Despite long-standing and continuing criticism of the current legal framework and the absence of compensation for civilian victims of war coming from the relevant UN committees (Human Rights Committee, Committee against Torture and Committee on Enforced Disappearances), highest officials of the Council of Europe as well as EU institutions (contained in European Commission’s 2014 and 2015 progress reports on Serbia and in the accompanying European Parliament Resolution of February this year), and despite recommendations and attempts by the civil society to improve the law, the competent Ministry has decided to continue pursuing the same policy with regard to civilian victims of the recent armed conflicts. Namely, the Draft Law on the Rights of Veterans, Disabled Veterans, Civilian Invalids of War and Their Families, which was drawn up and put for public debate in December 2014, maintains exactly the same regime with regard to civilian victims of war and their families as the law currently in effect, that very same regime that completely excludes the majority of victims living in Serbia. Moreover, Article 18 of the Draft Law now explicitly prescribes that an injury must have occurred on the territory of the Republic of Serbia, and Article 146 states that the applications lodged by persons who have sustained injuries outside Serbian territory will not be processed at all. In case these provisions get adopted, victims of the “Storm” living in Serbia today would remain outside the scope of the law and would remain stripped of any rights.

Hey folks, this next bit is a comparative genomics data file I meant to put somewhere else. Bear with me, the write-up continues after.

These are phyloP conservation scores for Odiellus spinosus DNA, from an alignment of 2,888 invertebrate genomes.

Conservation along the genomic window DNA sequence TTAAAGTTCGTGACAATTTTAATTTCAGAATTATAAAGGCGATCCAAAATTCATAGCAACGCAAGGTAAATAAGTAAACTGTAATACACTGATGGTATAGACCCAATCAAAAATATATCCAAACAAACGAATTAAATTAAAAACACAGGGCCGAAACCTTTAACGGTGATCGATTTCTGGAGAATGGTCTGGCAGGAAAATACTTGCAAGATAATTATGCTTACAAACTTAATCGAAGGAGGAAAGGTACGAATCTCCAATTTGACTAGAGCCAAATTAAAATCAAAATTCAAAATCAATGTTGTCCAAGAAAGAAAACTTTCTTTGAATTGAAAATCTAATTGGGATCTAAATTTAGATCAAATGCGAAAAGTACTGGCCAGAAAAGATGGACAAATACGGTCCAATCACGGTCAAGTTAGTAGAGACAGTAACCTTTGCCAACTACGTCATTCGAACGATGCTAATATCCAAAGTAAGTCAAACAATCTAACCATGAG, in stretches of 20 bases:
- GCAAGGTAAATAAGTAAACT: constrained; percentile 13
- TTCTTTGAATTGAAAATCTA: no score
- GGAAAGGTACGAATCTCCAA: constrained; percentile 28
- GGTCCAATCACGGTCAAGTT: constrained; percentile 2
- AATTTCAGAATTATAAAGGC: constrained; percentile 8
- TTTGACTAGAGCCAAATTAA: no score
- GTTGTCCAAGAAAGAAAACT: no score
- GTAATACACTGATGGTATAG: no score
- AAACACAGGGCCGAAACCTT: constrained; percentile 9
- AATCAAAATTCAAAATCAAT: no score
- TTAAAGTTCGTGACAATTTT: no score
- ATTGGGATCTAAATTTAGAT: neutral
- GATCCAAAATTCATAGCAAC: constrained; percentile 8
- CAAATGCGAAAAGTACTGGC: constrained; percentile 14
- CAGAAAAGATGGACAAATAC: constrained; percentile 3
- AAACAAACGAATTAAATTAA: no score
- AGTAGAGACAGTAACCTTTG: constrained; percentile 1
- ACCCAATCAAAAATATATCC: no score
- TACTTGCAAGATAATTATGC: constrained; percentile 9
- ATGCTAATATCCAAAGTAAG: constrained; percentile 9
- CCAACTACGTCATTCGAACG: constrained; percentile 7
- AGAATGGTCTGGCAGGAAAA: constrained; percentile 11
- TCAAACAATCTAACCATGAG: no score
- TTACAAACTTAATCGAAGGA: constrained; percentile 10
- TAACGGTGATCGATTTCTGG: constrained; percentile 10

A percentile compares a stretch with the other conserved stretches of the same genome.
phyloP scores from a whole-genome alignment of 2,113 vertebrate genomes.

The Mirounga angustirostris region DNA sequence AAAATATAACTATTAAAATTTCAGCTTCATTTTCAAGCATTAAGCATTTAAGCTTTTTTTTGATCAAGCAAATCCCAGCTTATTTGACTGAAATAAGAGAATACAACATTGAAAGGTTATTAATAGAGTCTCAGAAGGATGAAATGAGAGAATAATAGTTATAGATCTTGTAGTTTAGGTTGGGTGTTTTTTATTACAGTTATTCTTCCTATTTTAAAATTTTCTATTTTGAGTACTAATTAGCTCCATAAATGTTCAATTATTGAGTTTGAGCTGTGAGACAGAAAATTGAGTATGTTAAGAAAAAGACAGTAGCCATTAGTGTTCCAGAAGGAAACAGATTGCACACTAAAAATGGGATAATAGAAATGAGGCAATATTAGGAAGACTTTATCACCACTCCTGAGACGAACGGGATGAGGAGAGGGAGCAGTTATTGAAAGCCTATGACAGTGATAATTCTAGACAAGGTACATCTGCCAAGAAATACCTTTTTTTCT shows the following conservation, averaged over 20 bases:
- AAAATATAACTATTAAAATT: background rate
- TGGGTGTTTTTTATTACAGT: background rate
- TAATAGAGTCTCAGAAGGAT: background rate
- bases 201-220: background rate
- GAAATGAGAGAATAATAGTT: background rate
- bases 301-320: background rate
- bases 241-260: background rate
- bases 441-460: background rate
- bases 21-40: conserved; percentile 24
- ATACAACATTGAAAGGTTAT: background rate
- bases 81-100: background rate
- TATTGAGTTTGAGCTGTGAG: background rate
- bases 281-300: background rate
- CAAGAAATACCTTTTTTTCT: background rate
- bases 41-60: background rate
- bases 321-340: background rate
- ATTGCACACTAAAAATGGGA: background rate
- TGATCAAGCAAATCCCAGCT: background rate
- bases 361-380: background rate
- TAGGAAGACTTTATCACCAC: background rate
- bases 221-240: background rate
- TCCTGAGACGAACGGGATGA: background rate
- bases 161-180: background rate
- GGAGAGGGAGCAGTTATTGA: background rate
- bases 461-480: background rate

The opening of Chapter 23 (relating to the judiciary and fundamental rights) within EU accession talks imposes an obligation on Serbia to adopt a completely different approach to this issue, respecting its international commitments emanating from the relevant international treaties that Serbia has ratified, as well as the fundamental human rights values of the European Union, in particular the human rights of those who are most vulnerable. The common EU negotiating position for this Chapter states that Serbia should improve its victim support system and ensure victims’ rights and access to justice without discrimination. The pace of accession negotiations and also their final outcome will be dependent on Serbia’s ability to make substantial progress in this area. Further, Serbia is expected to recognise and use the benefits of civil society expertise and engage in a real and systematic dialogue with civil society. The HLC, together with the Centre for Advanced Legal Studies, has already come up with one such solution, which is based on well-established international human rights standards and was published it in the form of a Model Law.
Search for Missing Persons